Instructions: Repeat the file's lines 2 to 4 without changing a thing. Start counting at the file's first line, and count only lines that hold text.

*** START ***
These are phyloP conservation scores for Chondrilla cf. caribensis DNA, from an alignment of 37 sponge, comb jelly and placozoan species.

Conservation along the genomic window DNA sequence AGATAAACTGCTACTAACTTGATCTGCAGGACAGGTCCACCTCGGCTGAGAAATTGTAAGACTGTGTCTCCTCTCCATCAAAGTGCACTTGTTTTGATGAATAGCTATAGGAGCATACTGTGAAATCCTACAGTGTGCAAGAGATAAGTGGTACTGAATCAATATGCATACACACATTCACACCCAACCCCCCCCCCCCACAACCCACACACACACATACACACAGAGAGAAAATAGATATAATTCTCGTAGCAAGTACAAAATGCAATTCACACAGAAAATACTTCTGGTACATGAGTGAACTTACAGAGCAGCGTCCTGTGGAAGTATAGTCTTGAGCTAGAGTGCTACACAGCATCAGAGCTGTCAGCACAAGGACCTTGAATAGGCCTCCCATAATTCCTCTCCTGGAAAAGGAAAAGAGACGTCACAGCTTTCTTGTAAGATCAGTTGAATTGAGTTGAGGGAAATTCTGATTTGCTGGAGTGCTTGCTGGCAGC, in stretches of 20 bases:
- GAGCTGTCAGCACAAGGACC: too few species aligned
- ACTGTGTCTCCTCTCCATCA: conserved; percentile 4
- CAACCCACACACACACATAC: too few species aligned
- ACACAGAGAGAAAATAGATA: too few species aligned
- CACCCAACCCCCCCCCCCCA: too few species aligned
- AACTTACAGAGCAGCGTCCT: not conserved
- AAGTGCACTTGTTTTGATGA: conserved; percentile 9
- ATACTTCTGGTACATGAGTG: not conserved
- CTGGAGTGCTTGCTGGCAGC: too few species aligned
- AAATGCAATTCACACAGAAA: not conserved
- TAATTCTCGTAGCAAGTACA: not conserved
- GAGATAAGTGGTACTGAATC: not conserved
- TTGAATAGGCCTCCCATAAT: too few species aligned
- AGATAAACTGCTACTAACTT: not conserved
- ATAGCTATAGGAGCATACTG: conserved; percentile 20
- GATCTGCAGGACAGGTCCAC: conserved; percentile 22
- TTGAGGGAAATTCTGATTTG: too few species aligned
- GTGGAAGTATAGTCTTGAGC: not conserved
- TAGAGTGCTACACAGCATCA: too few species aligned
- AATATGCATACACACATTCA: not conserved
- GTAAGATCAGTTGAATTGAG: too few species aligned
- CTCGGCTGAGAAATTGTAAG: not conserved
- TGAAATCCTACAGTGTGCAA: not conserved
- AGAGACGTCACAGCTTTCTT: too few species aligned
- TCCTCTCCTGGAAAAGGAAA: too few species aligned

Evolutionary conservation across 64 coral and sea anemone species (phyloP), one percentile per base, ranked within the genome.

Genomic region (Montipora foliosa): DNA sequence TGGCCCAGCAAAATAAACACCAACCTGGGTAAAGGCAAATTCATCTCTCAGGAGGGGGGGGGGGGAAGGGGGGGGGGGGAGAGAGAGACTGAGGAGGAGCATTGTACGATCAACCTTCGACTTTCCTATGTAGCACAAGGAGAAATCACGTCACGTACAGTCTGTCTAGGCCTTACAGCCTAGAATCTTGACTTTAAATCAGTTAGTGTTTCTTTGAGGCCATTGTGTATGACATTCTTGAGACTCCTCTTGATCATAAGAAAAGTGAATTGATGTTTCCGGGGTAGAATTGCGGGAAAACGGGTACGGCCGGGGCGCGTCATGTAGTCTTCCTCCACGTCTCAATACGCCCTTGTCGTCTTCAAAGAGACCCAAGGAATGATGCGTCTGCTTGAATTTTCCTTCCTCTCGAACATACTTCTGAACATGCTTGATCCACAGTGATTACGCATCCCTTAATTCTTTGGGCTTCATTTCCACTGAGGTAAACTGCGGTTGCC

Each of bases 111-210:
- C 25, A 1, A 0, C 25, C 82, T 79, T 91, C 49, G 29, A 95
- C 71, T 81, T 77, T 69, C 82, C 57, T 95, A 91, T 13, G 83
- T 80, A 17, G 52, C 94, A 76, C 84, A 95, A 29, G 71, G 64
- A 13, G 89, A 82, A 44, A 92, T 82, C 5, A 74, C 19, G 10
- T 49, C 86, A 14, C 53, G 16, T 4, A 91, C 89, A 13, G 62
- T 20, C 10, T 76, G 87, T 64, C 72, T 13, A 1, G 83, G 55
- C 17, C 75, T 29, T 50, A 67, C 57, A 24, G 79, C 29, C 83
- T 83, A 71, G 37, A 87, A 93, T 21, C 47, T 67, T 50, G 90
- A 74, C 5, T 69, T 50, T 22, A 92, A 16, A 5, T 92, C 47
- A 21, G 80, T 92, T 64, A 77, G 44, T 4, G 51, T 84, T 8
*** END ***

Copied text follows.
Conservation along the genomic window DNA sequence AGATAAACTGCTACTAACTTGATCTGCAGGACAGGTCCACCTCGGCTGAGAAATTGTAAGACTGTGTCTCCTCTCCATCAAAGTGCACTTGTTTTGATGAATAGCTATAGGAGCATACTGTGAAATCCTACAGTGTGCAAGAGATAAGTGGTACTGAATCAATATGCATACACACATTCACACCCAACCCCCCCCCCCCACAACCCACACACACACATACACACAGAGAGAAAATAGATATAATTCTCGTAGCAAGTACAAAATGCAATTCACACAGAAAATACTTCTGGTACATGAGTGAACTTACAGAGCAGCGTCCTGTGGAAGTATAGTCTTGAGCTAGAGTGCTACACAGCATCAGAGCTGTCAGCACAAGGACCTTGAATAGGCCTCCCATAATTCCTCTCCTGGAAAAGGAAAAGAGACGTCACAGCTTTCTTGTAAGATCAGTTGAATTGAGTTGAGGGAAATTCTGATTTGCTGGAGTGCTTGCTGGCAGC, in stretches of 20 bases:
- GAGCTGTCAGCACAAGGACC: too few species aligned
- ACTGTGTCTCCTCTCCATCA: conserved; percentile 4